19. The Showalter suspension was ridiculous, especially when you consider Stubby Clapp wasn’t suspended. You do wonder how much that impacted the Mets in the opener of the series, especially with Showalter being informed right before game time.

20. Alonso is heating up just when the Mets need his bat to carry this team. Hopefully, he can help carry the offense as they try to give the Philadelphia Phillies the knock out blow they failed to give the Braves.

Recaps

Same Old Mets Against Braves

Mets Send Message to Braves

Credit to Trevor Williams

Mets Send Message To Braves

After losing the opener of the four game set to the Atlanta Braves and playing their worst baseball of the season, the New York Mets had a doubleheaders scheduled. With maybe not as important in the grand scheme of things, the Mets actually needed to sweep that doubleheader to continue their streak of winning their eighth series to start the season.

They did just that.

In the first game, the Mets jumped all over Charlie Morton not giving him a chance. Now, this wasn’t the Mets hitting bombs, but rather, they kept making contact and putting it where they ain’t.

It all started with surprise lead-off hitter Travis Jankowski hitting an infield single. After the perfunctory HBP, this time it was Francisco Lindor, the Mets got RBI singles from Pete Alonso and Eduardo Escobar to jump out to the early 2-0 lead.

Jankowski would be great in this game. He was a huge part of the Mets offense taking part in all of the run scoring rallies. He was there again in the second drawing a one out walk after Luis Guillorme‘s leadoff walk. Lindor hit an RBI groundout to drive home Guillorme, and again, it would be an Alonso single driving home Jankowski.

In the fourth, Jankowski put on a show with his speed. After reaching on a fielder’s choice, he stole second, and then took third on Travis d’Arnaud‘s wild throw. That permitted him to score on a Mark Canha sacrifice fly. Really, as Jankowski explained properly, he does those things a winning teams need to do.

Right there, the Mets had five runs. It would barely be enough.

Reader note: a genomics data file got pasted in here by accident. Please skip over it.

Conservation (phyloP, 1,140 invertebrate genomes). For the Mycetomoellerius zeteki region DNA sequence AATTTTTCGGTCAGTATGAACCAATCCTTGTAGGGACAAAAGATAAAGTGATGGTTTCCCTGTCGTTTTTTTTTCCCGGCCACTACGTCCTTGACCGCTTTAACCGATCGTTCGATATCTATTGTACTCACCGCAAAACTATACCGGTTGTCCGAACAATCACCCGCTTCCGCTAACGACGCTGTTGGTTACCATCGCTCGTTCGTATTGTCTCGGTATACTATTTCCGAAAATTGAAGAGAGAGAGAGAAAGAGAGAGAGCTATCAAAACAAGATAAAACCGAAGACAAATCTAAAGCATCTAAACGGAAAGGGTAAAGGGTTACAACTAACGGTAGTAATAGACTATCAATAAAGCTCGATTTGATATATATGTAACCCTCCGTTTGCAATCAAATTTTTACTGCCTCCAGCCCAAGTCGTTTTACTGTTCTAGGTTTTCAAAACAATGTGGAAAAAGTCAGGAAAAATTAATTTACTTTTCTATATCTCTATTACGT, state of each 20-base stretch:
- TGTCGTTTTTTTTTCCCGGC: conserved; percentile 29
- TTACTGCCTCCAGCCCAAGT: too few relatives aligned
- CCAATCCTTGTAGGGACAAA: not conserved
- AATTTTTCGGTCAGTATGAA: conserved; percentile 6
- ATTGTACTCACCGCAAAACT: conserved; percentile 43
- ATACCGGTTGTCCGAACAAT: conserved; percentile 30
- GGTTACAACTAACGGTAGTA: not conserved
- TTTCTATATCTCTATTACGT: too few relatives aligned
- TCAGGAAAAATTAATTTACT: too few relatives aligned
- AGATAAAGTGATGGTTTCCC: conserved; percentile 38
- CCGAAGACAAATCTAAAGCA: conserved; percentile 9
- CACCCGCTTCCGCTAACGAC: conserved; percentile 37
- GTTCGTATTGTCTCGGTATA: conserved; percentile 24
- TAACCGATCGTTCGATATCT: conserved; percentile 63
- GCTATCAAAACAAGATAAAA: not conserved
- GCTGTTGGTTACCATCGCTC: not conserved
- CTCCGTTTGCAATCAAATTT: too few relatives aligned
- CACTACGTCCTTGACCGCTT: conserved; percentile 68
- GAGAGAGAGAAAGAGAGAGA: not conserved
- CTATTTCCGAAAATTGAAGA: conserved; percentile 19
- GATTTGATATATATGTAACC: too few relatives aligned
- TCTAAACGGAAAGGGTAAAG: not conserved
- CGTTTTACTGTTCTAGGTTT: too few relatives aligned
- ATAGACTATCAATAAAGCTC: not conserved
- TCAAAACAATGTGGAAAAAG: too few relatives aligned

David Peterson got the call up for the start with the doubleheader. For four innings, he was really good allowing just one run. It would fall apart in the fifth, which is a shame because he should have been out of the inning.

After Travis Demeritte hit a lead-off single, Guillermo Heredia struck out, and Ozzie Albies hit what should’ve been an inning ending double play. However, Peterson booted it leading to everyone being safe. On the very next pitch, Matt Olson hit a three run homer to pull the Braves within one.

The thing is, that’s the last run the Braves would score in the doubleheader.

The Mets bullpen was awesome. Adam Ottavino struck out two in his scoreless inning. Drew Smith struck out two over his two innings. Finally, Edwin Diaz was unhittable yet again. With that, the Mets took the opener 5-4.

If you thought that pitching performance was impressive, you were in for a real treat with Carlos Carrasco in the second end.

After coming out of the gates red hot, Carrasco took a major step backwards in his last start. Given what happened last season, you could understand fans concerns. This start should have allayed all of those fears.

Ronald Acuna Jr. hit a lead-off double, which again gave rise to concerns of the first inning problems last year. Carrasco settled down to mow down the Braves and pitch the first of what was eight scoreless innings.

In doubleheaders, you need at least one starter to step up. When you don’t have that, you run the risk of absolutely burning out your bullpen. Carrasco being the first Mets starter to go eight innings was bigger than the start itself. He saved the Mets bullpen for the next day. This is what veteran leaders do.

After the second inning, Carrasco would allow just two more hits. He would put the Mets in line for a big win.

After making the roster for good with the Robinson Cano DFA, Dominic Smith would get his first start since his 4-for-4 game. He picked right up where he left off hitting a two run double in his first at-bat to give the Mets an early 2-0 lead.

With respect to Dom, it is important to note just how horrid the umpiring was in these games and overall. For example, when Peterson allowed his first run of the game in the first end of the doubleheader, the ball that was hit was clearly foul. However, due to inane MLB replay rules, it was not reviewable.

With respect to Smith, one of his issues this season has been horrendous strike calls against him. We saw it again in the sixth with Smith striking out on a pitch that was a foot off of the plate.